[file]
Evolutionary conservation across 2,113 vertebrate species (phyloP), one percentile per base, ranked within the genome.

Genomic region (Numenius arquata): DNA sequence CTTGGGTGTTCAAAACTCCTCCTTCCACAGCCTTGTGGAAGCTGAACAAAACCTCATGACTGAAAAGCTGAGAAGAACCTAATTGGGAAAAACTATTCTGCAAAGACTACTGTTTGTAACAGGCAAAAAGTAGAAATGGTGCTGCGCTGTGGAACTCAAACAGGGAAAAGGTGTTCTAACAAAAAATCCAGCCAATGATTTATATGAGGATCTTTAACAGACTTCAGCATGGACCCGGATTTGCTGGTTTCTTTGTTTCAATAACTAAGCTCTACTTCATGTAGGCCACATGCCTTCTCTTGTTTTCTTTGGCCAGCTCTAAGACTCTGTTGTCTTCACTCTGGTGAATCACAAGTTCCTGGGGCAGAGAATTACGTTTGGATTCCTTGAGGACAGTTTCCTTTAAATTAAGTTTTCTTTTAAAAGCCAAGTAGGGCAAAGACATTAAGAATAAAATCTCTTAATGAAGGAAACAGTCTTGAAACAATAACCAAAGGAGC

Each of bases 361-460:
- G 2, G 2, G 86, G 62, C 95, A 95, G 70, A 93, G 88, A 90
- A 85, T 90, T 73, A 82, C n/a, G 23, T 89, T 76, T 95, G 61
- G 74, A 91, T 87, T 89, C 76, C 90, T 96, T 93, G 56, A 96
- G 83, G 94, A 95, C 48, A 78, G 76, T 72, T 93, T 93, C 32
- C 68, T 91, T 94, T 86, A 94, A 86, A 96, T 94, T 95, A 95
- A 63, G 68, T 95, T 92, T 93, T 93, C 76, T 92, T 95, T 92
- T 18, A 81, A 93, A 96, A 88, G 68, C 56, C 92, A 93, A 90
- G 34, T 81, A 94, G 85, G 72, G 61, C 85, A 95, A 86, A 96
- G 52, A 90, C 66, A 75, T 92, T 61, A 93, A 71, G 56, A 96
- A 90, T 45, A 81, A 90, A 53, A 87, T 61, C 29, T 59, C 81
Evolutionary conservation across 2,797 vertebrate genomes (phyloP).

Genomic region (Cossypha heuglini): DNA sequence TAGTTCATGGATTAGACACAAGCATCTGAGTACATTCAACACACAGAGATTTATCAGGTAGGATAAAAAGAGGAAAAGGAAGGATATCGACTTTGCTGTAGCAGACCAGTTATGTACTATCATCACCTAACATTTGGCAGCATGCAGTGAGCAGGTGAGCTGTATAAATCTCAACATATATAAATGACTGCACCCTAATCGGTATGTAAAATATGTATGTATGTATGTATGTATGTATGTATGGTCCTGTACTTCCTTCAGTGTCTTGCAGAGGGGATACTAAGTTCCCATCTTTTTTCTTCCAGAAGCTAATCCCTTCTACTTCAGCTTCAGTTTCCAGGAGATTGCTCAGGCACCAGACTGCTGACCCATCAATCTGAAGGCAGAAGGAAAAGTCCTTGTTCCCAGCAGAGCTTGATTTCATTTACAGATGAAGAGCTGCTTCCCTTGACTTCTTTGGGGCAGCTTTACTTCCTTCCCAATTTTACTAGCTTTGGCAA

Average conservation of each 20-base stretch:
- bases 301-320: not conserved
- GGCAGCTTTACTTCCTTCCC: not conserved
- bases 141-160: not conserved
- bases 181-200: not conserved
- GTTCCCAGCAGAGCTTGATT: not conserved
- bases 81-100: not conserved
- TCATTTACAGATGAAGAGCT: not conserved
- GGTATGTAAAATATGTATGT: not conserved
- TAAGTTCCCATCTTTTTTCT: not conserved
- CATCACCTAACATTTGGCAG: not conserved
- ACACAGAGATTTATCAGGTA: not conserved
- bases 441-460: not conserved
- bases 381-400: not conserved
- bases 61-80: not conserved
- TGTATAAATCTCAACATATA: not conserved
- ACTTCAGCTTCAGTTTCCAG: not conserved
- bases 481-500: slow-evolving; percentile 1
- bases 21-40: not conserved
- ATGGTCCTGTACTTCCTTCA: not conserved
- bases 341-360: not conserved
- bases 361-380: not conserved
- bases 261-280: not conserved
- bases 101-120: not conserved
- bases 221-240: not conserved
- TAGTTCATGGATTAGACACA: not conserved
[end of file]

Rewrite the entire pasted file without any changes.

Evolutionary conservation across 2,113 vertebrate species (phyloP), one percentile per base, ranked within the genome.

Genomic region (Numenius arquata): DNA sequence CTTGGGTGTTCAAAACTCCTCCTTCCACAGCCTTGTGGAAGCTGAACAAAACCTCATGACTGAAAAGCTGAGAAGAACCTAATTGGGAAAAACTATTCTGCAAAGACTACTGTTTGTAACAGGCAAAAAGTAGAAATGGTGCTGCGCTGTGGAACTCAAACAGGGAAAAGGTGTTCTAACAAAAAATCCAGCCAATGATTTATATGAGGATCTTTAACAGACTTCAGCATGGACCCGGATTTGCTGGTTTCTTTGTTTCAATAACTAAGCTCTACTTCATGTAGGCCACATGCCTTCTCTTGTTTTCTTTGGCCAGCTCTAAGACTCTGTTGTCTTCACTCTGGTGAATCACAAGTTCCTGGGGCAGAGAATTACGTTTGGATTCCTTGAGGACAGTTTCCTTTAAATTAAGTTTTCTTTTAAAAGCCAAGTAGGGCAAAGACATTAAGAATAAAATCTCTTAATGAAGGAAACAGTCTTGAAACAATAACCAAAGGAGC

Each of bases 361-460:
- G 2, G 2, G 86, G 62, C 95, A 95, G 70, A 93, G 88, A 90
- A 85, T 90, T 73, A 82, C n/a, G 23, T 89, T 76, T 95, G 61
- G 74, A 91, T 87, T 89, C 76, C 90, T 96, T 93, G 56, A 96
- G 83, G 94, A 95, C 48, A 78, G 76, T 72, T 93, T 93, C 32
- C 68, T 91, T 94, T 86, A 94, A 86, A 96, T 94, T 95, A 95
- A 63, G 68, T 95, T 92, T 93, T 93, C 76, T 92, T 95, T 92
- T 18, A 81, A 93, A 96, A 88, G 68, C 56, C 92, A 93, A 90
- G 34, T 81, A 94, G 85, G 72, G 61, C 85, A 95, A 86, A 96
- G 52, A 90, C 66, A 75, T 92, T 61, A 93, A 71, G 56, A 96
- A 90, T 45, A 81, A 90, A 53, A 87, T 61, C 29, T 59, C 81
Evolutionary conservation across 2,797 vertebrate genomes (phyloP).

Genomic region (Cossypha heuglini): DNA sequence TAGTTCATGGATTAGACACAAGCATCTGAGTACATTCAACACACAGAGATTTATCAGGTAGGATAAAAAGAGGAAAAGGAAGGATATCGACTTTGCTGTAGCAGACCAGTTATGTACTATCATCACCTAACATTTGGCAGCATGCAGTGAGCAGGTGAGCTGTATAAATCTCAACATATATAAATGACTGCACCCTAATCGGTATGTAAAATATGTATGTATGTATGTATGTATGTATGTATGGTCCTGTACTTCCTTCAGTGTCTTGCAGAGGGGATACTAAGTTCCCATCTTTTTTCTTCCAGAAGCTAATCCCTTCTACTTCAGCTTCAGTTTCCAGGAGATTGCTCAGGCACCAGACTGCTGACCCATCAATCTGAAGGCAGAAGGAAAAGTCCTTGTTCCCAGCAGAGCTTGATTTCATTTACAGATGAAGAGCTGCTTCCCTTGACTTCTTTGGGGCAGCTTTACTTCCTTCCCAATTTTACTAGCTTTGGCAA

Average conservation of each 20-base stretch:
- bases 301-320: not conserved
- GGCAGCTTTACTTCCTTCCC: not conserved
- bases 141-160: not conserved
- bases 181-200: not conserved
- GTTCCCAGCAGAGCTTGATT: not conserved
- bases 81-100: not conserved
- TCATTTACAGATGAAGAGCT: not conserved
- GGTATGTAAAATATGTATGT: not conserved
- TAAGTTCCCATCTTTTTTCT: not conserved
- CATCACCTAACATTTGGCAG: not conserved
- ACACAGAGATTTATCAGGTA: not conserved
- bases 441-460: not conserved
- bases 381-400: not conserved
- bases 61-80: not conserved
- TGTATAAATCTCAACATATA: not conserved
- ACTTCAGCTTCAGTTTCCAG: not conserved
- bases 481-500: slow-evolving; percentile 1
- bases 21-40: not conserved
- ATGGTCCTGTACTTCCTTCA: not conserved
- bases 341-360: not conserved
- bases 361-380: not conserved
- bases 261-280: not conserved
- bases 101-120: not conserved
- bases 221-240: not conserved
- TAGTTCATGGATTAGACACA: not conserved